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Treating the whole person!


There is a thread on one of the linkedin forums about which essential oils to use for healing after surgery for breast cancer. While there are many oils that can help with this, the thread reminds me of conventional medicine at it’s worst, treating individual symptoms rather than the whole person.

Conventional medicine  does not have to take this reductionist view and over the years I have seen some examples of it at it’s best where it does treat the whole person rather than just symptoms. I find it sad however to see discussions (this is not the only one I have seen.) about oils for individual symptoms in discussion threads for aromatherapy.

Yes, lavender oil can be useful, especially if there are skin problems following radiotherapy. So can a number of other oils. However, if I treat the whole person, choosing oils following a consultation that will help with their physical, psychological and spiritual needs then the person I am treating is going to be in a better position to heal themselves.

The difference between the therapist going in to fix something and them looking to enable their client to heal themselves is vital. If I, “fix” my client, yes they may think I have done a good job. They may even come back to me next time they need, “fixing.” However, in, “fixing” them I am not doing anything to build their resources and resilience.

When I am working at my best, the client does their own healing in whichever domains are needed and builds reserves to keep themselves healthy in those areas.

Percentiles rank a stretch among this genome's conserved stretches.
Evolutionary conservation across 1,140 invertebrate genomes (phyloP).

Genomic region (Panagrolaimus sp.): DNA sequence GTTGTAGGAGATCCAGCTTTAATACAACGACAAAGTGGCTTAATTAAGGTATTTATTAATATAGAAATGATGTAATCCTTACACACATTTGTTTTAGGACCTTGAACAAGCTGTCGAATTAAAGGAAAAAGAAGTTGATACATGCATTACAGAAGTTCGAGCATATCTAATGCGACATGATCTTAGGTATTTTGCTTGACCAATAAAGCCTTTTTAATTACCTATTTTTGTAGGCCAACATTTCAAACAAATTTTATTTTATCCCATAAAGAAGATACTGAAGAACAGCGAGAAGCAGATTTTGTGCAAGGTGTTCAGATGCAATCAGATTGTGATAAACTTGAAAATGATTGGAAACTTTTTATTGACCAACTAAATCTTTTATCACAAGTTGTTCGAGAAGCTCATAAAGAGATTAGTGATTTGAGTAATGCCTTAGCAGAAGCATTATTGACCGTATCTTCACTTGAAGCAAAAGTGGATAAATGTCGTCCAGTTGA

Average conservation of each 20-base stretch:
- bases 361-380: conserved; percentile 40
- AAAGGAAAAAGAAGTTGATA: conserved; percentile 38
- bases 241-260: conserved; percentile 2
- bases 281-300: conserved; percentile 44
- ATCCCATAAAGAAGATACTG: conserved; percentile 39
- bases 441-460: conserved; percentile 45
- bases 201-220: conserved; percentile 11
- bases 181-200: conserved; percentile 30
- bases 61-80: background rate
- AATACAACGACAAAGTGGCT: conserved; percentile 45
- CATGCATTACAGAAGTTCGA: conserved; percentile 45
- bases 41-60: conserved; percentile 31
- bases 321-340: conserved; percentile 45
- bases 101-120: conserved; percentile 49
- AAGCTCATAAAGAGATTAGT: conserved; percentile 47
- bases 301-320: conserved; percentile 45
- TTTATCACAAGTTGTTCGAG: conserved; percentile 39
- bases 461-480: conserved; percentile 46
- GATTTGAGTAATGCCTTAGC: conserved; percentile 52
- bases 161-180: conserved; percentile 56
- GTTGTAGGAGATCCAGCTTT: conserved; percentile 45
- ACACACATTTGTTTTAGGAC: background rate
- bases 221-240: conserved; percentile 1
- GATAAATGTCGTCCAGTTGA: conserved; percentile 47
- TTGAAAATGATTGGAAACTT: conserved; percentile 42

This principle applies just as much to the massage as it does to the oils I choose. Intensive massage on an area may well get rid of pain but the pain may be caused by the client’s posture which is avoiding a different pain elsewhere in the body or it may be tension caused by emotional issues. This is why I will do more work on a particular area if requested by a client, my default is to do a full body massage as the whole body needs to be in good condition for healing to take place.

While a client saying, “the pain went completely after just one treatment with Dave.” might be nice, I would much rather have a client say, “I have felt much more alive since I started seeing Dave!”

So, while bergamot may be the “best essential oil for depression,” I will if on balance treating the whole person feel a combination of oils without it treats the whole person better, that is what I will do.

The interplay between the physical and psychological and spiritual   always means that whichever is the index complaint that brings the client to me, it is only by treating all of them that I am going to do the best for my client.

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